‘You, sir, stole their lives, their futures, their dreams and have ripped apart 13 families,’ Schmitz said
The father of a U.S. Marine killed during the terrorist attack at the Kabul airport in Afghanistan two years ago tore into President Biden on Capitol Hill on Tuesday, saying he is a “disgrace to this nation” who has “more American blood” on his hands “than any president in U.S. history.”
Mark Schmitz, the father of Marine Lance Cpl. Jared Schmitz, who was one of the 13 U.S. service members killed in a bomb blast on Aug. 26, 2021, during the military evacuation at the Kabul airport, participated in a roundtable discussion with other Gold Star family members before the House Foreign Affairs Committee.
“Not a single person has been held accountable,” Schmitz said. “Our so-called leader can’t seem to even utter their names in public, not even once.”
“You are a disgrace to this nation,” the father continued. “You have no business having ultimate command over our military, and I regret not saying that to your face when I had the opportunity in Dover. I felt it more important to bite my tongue, but I also had more important things on my mind at that time, like receiving my son’s lifeless body stateside.”
“While I stood there on the tarmac watching you check your watch over and over again, all I wanted to do was shout out, ‘It’s 2 —-ing 30, —hole.’ But out of respect of the other grieving families, I bit my tongue once again. Well, as you can probably tell by now, I’m done biting my tongue. You, sir, stole their lives, their futures, their dreams and have ripped apart 13 families. You cannot even man up and admit that.”
Schmitz added that Biden likely has “more American blood” on his hands “than any president in U.S. history,” and he requested investigations into Biden, Secretary of Defense Lloyd Austin and Secretary of State Antony Blinken “for their involvement in intentionally leaving Bagram [Air Base] and all of its assets by knowingly aiding known terrorists, all while abandoning U.S. civilians and allied partners.”
“In closing, Mr. Biden, Secretary Austin, Secretary Blinken, if trusting and supporting our military is too difficult for you, then I suggest you pack your s— and enjoy your retirement,” he said. “Because from where I sit on my perch, the noose around your doubled-down notion that this was an extraordinary success looks like it’s tightening a little bit more each and every day.”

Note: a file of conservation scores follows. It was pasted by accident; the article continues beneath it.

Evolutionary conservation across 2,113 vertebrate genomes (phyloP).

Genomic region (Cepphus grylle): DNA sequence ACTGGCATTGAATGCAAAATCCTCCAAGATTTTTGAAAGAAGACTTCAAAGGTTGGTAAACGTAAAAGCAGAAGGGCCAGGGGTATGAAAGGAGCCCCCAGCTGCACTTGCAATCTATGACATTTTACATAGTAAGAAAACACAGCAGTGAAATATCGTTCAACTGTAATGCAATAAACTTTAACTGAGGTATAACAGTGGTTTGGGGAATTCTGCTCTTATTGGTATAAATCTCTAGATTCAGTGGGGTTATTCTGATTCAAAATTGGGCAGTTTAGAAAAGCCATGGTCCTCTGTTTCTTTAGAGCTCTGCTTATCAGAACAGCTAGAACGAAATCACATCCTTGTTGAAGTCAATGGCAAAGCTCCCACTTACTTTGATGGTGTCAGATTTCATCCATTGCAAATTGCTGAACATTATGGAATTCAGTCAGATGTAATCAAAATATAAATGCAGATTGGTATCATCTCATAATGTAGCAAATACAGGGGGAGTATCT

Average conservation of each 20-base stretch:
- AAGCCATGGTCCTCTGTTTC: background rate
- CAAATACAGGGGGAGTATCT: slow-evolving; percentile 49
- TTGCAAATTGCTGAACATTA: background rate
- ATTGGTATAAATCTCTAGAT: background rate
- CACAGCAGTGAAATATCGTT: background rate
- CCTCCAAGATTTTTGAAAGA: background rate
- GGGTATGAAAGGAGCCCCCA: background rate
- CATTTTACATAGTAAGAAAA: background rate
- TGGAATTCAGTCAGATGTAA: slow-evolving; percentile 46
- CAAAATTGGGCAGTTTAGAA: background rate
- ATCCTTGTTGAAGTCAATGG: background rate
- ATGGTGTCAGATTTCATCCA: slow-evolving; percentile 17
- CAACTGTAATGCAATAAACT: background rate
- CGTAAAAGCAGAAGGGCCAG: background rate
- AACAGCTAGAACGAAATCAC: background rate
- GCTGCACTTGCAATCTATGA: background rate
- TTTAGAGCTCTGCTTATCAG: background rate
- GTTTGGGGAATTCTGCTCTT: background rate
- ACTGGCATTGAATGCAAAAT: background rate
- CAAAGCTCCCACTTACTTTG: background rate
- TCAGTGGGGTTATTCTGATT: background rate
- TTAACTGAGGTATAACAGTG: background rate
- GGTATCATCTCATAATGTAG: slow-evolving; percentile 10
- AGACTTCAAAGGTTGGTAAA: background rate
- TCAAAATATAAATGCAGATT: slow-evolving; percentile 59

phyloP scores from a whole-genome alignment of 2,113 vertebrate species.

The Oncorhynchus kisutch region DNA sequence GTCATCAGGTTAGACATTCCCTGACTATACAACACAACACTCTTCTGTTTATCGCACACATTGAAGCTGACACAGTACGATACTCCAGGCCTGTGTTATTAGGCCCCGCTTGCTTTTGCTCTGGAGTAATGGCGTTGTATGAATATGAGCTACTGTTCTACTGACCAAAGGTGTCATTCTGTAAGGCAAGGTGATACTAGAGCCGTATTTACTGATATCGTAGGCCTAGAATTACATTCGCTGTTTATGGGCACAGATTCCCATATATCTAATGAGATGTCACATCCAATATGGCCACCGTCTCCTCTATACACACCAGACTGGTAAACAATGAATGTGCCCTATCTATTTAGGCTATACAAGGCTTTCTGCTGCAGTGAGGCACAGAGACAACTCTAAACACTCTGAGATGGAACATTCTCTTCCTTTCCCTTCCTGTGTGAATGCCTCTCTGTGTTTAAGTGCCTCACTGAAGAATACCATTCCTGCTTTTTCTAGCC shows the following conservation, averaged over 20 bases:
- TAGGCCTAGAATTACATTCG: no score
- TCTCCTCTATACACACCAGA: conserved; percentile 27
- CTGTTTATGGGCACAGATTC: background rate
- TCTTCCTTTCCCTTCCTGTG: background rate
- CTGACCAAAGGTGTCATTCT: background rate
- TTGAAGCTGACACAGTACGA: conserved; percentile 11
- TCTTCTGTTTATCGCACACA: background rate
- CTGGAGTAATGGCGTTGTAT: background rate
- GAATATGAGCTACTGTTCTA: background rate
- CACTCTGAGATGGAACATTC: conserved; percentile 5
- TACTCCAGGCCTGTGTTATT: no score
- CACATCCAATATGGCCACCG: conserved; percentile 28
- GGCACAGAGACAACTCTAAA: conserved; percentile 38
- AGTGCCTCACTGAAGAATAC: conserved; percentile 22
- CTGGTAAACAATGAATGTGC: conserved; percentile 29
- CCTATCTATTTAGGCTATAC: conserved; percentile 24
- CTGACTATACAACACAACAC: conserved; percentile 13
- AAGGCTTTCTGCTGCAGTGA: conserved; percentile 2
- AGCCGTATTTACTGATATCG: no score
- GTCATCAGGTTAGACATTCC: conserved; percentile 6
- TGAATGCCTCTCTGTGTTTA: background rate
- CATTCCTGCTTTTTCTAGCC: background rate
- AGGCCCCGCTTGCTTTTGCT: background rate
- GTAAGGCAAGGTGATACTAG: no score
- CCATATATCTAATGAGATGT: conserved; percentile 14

The Gold Star families at Tuesday’s hearing have repeatedly criticized the administration for both the decision-making in the Afghanistan withdrawal and what they said was incomplete or incorrect information given to them.
Kelly Barnett, the mother of Marine Corps Staff Sgt. Taylor Hoover, said, “They knew this was going to happen, or it was part of their plan. They were too busy shaking hands with the Taliban, cleaning up and making sure we left it clean and tidy for the Taliban to worry about giving our snipers the OK to make it all OK.”
As the hearing was about to begin, Gen. Mark Milley — the chairman of the Joint Chiefs of Staff who has received sharp criticism for his role in the withdrawal — released a statement in which he said the U.S. owes Gold Star families “everything.”
“We owe them transparency, we owe them honesty, we owe them accountability. We owe them the truth about what happened to their loved ones,” Milley said in a statement to Fox News.
Milley addressed some of the claims from Gold Star families about incorrect information in his statement.
“I trust the Army, Navy and Marine Corps did the best they could in briefing the families who had loved ones killed at Abbey Gate. I believe the briefers gave every piece of information that they could. If there was issues with that, we need to take whatever corrective action is necessary,” he said. “And our hearts go out to those families.”
He continued, “This is a personal thing for all of us in uniform. We don’t like what happened in Afghanistan. We don’t like the outcome of Afghanistan. We owe it to the families to take care of them. Their sacrifices were not in vain.”
He then said that for those who served in the mission “the cost in blood was high, but every single one of us who served in Afghanistan should hold our heads high.”
“Each served with skill, dedication and honor. For two decades our nation was not attacked from Afghanistan – that was our mission, and each one can be rightly proud of their service,” he continued.
The Pentagon also released a statement of its own, expressing “our deepest condolences to the Gold Star Families who lost loved ones during the tragic bombing at Abbey Gate.”
“We are forever grateful for their service, sacrifice, and committed efforts during the evacuation operations. We also commend the historic and monumental efforts of all our service men and women who served honorably during the withdrawal period from Afghanistan,” the statement reads.
It went on to say that U.S. Central Command conducted a “comprehensive, credible and definitive” investigation into the attack.
“As then CENTCOM commander Gen. McKenzie highlighted, ‘The volume of evidence collected, the testimony of more than 100 people, the analysis of experts, the findings of fact, and the conclusions of the team based upon evidence gives a compelling and truthful examination of the event.’ U.S. military commanders on the ground in Afghanistan made the best decisions and provided their best military advice based off what was known at the time and leaders took appropriate action in response to reported threat streams. From the investigation at the tactical level, the Abbey Gate attack was not preventable without degrading the mission to maximize the number of evacuees, and the leaders on the ground followed the proper measures and procedures.”